Sexy Then and Sexy Now…How Sexy Has Evolved!
This entry written by Diana Renee Boyle, owner of Embody Pole Fitness
You’ve come a long way, baby, may sound like a cliche, but it’s true in more ways than one; though it may be hard for residents of the 21st century to believe, once upon a time — and not even so long ago — thin was definitely not in. In fact, through much of human history, a slender body was considered quite undesirable, as it wasn’t an indication of good health or fertility.
Instead, a more natural, womanly figure was the ideal, as represented by both anthropological evidence and hundreds of years of artwork featuring voluptuous, curvy women, all of whom boasted those childbearin’ hips!
Today, trends lean in a new direction that we can all appreciate: Strength. For the modern woman, sexy is way more about feeling strong, confident, fit, independent and body-aware, and way less about struggling to reach an unrealistic, unattainable — and often unhealthy — body type that some fashion designer decided was the definition of sexy way-back-when. That designer has a lot to answer for, but a look at sexy trends over time illustrate what a long way we’ve come.
Until the Victorian Era, which began in the mid-19th century, the ideal female form was curvy, voluptuous and downright bodacious. Famous artists such as Renoir and Rubens — whose beautiful, usually red-headed ladies originated the term “Rubanesque” — represented the pinnacle of female sexuality at that time. Think Christina Hendricks — pretty hot, right?
All that began to change, albeit slowly, when the Victorian Era began in 1837. Named after, you guessed it, Queen Victoria — a lady who wasn’t exactly known for her progressive views on sexuality — styles reflected a straight-laced, puritanical P.O.V. that — literally — caused women to lace themselves up.
Corsets became all the rage and while busty, curvy ladies were still considered attractive, the ideal body shape depended on having the smallest waist ever. The goal? An unbelievable — and extremely unhealthy — 12 inches, or a waist so unnaturally, inhumanly tiny that it puts even Barbie to shame.
Not surprisingly, many women were harmed while lacing into and wearing these corsets, breaking ribs and suffering from dizziness and fainting, all of which added to the whole “demure, passive female who needs a man to protect her” ideal that grew ever more popular over the years.
By the 1920s, women were done with the whole tiny-waist, big-boobs look. They pushed back in the roaring 20s, trying to make their bodies look as boyish, slender and sleek as possible. Corsets and hoop skirts were replaced by girdles that created flat hips and stomach; some women even bound their breasts to flatten them. The look emphasized strong legs, a trend that continued over the next few decades even as styles changed.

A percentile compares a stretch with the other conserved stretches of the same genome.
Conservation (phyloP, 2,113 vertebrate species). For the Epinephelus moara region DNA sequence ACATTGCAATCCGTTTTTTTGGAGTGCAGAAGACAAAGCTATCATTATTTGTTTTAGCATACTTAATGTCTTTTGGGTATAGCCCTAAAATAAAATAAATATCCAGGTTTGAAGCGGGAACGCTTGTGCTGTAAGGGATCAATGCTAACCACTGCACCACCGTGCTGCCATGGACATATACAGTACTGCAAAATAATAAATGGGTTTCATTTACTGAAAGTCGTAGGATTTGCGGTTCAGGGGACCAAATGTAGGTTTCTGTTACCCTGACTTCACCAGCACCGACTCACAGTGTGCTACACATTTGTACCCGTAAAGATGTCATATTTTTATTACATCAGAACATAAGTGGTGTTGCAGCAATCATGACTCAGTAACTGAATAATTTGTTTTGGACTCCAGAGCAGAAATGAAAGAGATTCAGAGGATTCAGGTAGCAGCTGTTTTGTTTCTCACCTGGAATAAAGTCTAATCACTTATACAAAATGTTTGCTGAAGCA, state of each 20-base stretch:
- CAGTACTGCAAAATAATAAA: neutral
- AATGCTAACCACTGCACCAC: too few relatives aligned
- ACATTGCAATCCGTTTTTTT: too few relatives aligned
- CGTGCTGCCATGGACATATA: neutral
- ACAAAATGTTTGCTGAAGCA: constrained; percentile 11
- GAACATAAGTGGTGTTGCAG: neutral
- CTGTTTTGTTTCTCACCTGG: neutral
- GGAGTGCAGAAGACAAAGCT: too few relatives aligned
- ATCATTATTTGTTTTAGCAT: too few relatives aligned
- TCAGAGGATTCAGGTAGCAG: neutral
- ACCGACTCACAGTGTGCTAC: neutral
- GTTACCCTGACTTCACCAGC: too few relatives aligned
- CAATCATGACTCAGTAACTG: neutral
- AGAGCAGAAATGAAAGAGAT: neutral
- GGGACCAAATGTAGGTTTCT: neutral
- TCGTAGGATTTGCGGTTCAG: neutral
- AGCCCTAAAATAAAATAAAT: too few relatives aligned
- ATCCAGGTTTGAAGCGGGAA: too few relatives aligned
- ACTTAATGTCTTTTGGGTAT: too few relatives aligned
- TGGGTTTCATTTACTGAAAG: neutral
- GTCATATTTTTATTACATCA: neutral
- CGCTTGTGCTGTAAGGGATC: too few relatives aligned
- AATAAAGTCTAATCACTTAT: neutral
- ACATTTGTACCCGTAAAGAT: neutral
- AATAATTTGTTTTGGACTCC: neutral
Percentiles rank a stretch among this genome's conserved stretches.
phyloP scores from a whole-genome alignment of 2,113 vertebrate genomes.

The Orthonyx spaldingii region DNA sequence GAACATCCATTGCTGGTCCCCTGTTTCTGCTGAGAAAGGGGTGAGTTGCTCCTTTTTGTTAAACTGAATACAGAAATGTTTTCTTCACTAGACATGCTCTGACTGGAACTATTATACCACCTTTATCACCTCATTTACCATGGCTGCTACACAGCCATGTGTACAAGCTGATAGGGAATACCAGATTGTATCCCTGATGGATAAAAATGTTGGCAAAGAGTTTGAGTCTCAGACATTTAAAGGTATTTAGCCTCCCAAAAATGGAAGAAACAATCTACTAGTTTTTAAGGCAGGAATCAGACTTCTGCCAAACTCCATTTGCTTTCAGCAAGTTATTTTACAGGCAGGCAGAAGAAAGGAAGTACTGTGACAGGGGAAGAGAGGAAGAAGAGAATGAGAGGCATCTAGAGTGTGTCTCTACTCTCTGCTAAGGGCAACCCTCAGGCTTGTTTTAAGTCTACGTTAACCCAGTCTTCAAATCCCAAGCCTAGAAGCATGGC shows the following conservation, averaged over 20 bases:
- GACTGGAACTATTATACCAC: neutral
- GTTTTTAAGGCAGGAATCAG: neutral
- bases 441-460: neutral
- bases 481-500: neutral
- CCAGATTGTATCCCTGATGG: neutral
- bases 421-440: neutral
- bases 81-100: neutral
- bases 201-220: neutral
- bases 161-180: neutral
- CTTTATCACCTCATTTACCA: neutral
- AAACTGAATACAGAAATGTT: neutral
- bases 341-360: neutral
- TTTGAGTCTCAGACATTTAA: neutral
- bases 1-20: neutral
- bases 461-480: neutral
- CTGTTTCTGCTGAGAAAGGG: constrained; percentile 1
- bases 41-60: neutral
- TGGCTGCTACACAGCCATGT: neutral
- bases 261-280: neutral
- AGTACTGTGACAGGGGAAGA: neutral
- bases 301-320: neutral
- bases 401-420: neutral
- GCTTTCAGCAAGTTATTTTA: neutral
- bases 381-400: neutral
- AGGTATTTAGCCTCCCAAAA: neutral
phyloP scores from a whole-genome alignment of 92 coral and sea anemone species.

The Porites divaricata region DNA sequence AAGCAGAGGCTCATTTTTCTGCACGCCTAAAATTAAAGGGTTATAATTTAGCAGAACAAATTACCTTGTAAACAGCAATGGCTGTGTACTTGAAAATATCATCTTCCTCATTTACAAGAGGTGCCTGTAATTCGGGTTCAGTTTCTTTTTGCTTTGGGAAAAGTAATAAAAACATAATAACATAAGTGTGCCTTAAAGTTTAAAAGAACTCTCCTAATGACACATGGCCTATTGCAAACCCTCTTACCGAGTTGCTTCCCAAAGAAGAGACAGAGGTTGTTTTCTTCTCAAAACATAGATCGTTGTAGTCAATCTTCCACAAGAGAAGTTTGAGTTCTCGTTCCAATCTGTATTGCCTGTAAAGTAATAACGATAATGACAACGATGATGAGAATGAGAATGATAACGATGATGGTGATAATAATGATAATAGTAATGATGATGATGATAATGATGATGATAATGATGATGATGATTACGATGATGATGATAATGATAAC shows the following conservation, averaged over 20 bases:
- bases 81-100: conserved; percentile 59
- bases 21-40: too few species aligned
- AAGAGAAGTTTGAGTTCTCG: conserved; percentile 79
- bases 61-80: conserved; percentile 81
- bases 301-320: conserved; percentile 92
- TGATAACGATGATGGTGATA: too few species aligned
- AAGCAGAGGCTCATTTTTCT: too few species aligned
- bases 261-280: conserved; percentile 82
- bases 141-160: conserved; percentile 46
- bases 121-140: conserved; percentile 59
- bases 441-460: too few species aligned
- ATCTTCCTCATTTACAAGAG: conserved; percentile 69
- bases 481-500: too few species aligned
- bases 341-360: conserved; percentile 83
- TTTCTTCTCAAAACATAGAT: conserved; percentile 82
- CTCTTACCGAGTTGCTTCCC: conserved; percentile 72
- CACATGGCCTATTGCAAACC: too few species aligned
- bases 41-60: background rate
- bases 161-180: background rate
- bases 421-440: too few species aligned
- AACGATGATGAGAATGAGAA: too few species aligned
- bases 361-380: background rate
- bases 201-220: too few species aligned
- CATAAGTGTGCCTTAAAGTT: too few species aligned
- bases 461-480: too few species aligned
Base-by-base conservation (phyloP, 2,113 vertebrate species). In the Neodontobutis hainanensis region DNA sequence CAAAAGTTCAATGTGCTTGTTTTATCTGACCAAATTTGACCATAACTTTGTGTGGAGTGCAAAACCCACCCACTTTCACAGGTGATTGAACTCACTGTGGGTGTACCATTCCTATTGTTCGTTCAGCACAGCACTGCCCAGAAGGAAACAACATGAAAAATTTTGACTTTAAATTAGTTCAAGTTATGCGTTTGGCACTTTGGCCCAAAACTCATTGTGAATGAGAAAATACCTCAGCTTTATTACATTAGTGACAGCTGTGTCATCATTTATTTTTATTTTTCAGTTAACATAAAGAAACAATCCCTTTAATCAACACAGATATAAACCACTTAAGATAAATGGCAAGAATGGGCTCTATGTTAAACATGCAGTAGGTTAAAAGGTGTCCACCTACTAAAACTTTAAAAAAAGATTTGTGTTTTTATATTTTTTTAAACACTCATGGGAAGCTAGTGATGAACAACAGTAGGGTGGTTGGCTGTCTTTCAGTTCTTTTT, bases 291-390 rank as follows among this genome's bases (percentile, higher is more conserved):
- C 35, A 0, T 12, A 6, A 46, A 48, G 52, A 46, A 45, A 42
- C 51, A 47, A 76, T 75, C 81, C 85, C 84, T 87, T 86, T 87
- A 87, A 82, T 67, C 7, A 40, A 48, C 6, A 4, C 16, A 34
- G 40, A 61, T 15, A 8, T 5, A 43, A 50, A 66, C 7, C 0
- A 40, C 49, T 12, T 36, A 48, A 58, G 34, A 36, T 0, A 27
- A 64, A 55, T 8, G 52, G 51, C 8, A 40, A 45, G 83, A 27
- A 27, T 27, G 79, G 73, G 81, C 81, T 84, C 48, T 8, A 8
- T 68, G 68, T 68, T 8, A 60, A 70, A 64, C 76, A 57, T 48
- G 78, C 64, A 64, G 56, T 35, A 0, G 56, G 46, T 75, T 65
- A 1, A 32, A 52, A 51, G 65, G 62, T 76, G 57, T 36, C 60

Over the next 20 years, curves came back in style, but now these curves were fit and muscular. Hollywood glam as represented by starts like Marlene Dietrich and Jean Harlow was the idea. Through the conservative 1950s, women were supposed to cultivate an hourglass figure — think Marilyn Monroe — and attention moved from the legs to the bustline.
Once again, women were forced into girdles in order to create that teeny, tiny waistline, a trend that continued well into the 1960s, when the style again turned toward slender, waif-like bodies, a’la Twiggy.
1970s through 2000s
The trend toward uber-thin continued through the 1970s, with stars like Farah Fawcett and Karen Carpenter garnering headlines for their bodies, albeit for very different reasons.
In the 1980s, a new craze for aerobics hit the nation, and an emphasis on fitness and physical strength emerged. Perhaps best exemplified by Madonna and Jane Fonda, the new sexy was slender and toned, yet still feminine and a bit curvy.
The 1990s and early 2000s saw the rise of even skinner models and actresses — such as Kate Moss, Lara Flynn Boyle and Calista Flockhart — taking the waif look well into heroin-chic territory. Some credit this unhealthy look for surging numbers of both eating disorders and elective plastic surgeries.
Though fashion mags still tend to glamorize the walking coat-hanger look that’s been so popular over the past four decades, many women — and men — have wised up. Feeling healthy, fit and confident is just so much more sexy than simply being thin.
And a legion of female athletes prove it — from Gabriel Reece to Gretchen Bleiler and Serena Williams — as well as strong, fit women like Angela Bassett, Pink, Jessica Biel, and, again, Christina Hendricks. Strong is truly the new sexy, and it’s all about how you feel about yourself!